In Defense of James Franco: A Case for the Ironically Detached School of Oscar Hosting

In the thirty-some-odd hours since "The King’s Speech" came away the big winner at the 2011 Academy Awards, James Franco has been pelted by an unending hail of spitballs by haters from all corners of the media schoolyard.  Franco’s tarring is not particularly surprising: Anyone who thrusts himself into the public eye as much as Franco did in the weeks leading up to the Oscars, with near daily announcements of new creative endeavors (many of which have esteemed literary ancestors), is bound to take an even more savage beating from the media hordes when he stumbles. Franco didn’t stand a chance of surviving that kind of prolonged, unprotected exposure without getting burned.

But Franco was a far cry from the best Oscar host and nowhere near the worst either. That would have to be Ellen. Or perhaps David Letterman deserves that dubious honor. Either way, we’re unafraid to be the first to come forward with the seemingly indefensible position that Franco did his job and added an air of mystery to an otherwise mind-numbingly predictable show.

This is not to say Franco doesn’t bear some responsibility for spreading himself too thin. Minutes before the curtain went up at the Kodak, Franco glibly told Vanity Fair’s Krista Smith that he’d only been available to rehearse for the Oscar broadcast on weekends when he wasn’t attending classes for his day job as PhD candidate at Yale. In the peak months of awards season, Franco traveled to Sundance for his "Three’s Company: A Drama" short film/art project. And then he made time for a whirlwind trip to Berlin to attend the opening of his first European exhibit of his art. With all this serious-minded output, it’s logical to assume the quality of his work is going to suffer somewhere. "General Hospital" stunt aside, Oscar hosting seemed the most expendable of Franco’s endeavors and the one likeliest to get phoned in.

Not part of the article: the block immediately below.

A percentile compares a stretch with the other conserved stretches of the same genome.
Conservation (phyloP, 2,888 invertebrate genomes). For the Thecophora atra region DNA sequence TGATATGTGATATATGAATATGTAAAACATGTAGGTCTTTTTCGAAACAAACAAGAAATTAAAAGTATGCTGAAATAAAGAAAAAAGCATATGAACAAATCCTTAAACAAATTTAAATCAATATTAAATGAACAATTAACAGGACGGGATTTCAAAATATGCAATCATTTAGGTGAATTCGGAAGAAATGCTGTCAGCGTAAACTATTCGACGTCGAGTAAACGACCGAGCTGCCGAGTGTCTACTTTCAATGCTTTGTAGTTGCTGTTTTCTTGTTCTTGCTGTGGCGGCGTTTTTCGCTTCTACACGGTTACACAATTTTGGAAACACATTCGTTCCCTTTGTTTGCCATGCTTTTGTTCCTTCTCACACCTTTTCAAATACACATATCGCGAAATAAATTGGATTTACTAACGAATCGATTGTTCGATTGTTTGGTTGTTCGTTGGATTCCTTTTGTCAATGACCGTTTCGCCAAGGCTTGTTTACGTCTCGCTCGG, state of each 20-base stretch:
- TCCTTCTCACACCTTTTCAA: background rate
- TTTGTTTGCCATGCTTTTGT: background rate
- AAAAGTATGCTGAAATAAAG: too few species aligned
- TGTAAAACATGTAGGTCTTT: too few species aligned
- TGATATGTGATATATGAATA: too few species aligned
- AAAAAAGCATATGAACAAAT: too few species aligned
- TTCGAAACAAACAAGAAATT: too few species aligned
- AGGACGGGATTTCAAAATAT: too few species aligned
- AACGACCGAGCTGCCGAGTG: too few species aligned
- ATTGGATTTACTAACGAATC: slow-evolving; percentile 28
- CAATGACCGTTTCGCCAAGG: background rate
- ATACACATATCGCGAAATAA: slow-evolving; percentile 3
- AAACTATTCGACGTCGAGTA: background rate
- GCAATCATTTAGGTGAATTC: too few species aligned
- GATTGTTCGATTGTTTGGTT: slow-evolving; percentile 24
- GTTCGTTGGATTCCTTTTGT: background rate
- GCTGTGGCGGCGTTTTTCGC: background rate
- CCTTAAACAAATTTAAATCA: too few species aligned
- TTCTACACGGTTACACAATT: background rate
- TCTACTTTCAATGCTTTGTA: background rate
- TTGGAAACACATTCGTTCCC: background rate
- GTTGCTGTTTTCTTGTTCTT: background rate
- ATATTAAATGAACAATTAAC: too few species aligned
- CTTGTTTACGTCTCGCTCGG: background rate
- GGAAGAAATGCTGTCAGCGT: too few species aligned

Armed with the suspicion that Franco had bitten off more than he could handle, the armies of live bloggers and tweeters were poised to pounce on Franco from the nanosecond he stormed the stage with his energizer bunny co-host Anne Hathaway. The derisive tweets speculating that Franco was stoned were flying furiously before the first commercial break. The sneering Anti-Franco groupthink was so instantaneously virulent; it was almost as if Franco’s shell-shocked gaze was his way of indicating he knew he never stood a chance at winning over the haters.

But taken on its own merits, without all the background noise of the angry mob who have spent far too long postulating on the run up to the Academy Awards, we’d argue that Franco delivered a solid straight man to Hathaway’s preening let’s-put-on-a-show persona. He was the George Burns to her Gracie Allen, the Chong to her Cheech, the PC to her Mac. They were simply abiding by the ancient laws of performance physics: energy + stasis = prime-time entertainment for all demographics. Franco was not checked out or above it all or blinded by a fog of cannabis. Rather he was doing his job in trying not to get tangled in Anne Hathaway’s endless string of jokes calling attention to their role as bait for younger viewers.

Did Franco squander an opportunity for big laughs by underplaying his cross-dressing gag? Absolutely. But by that time, he’s too plugged in and media savvy not to have gotten a whiff of the acrid feedback being hurled in his direction. In fact, by the show’s end, something in Franco’s demeanor seemed to shift ever so slightly away from good-natured fun. Perhaps this is why he decided to skip the exclusive post-Oscar party he was hosting at The Writer's Room, the L.A. bar he’d recently opened. Or maybe he always planned to blow town shortly after the Best Picture trophy was awarded.

If no one else dares join us in defense of The Franco, isn’t it at least a relief to have someone (anyone) who doesn’t suck up to Hollywood, the media or even his fans?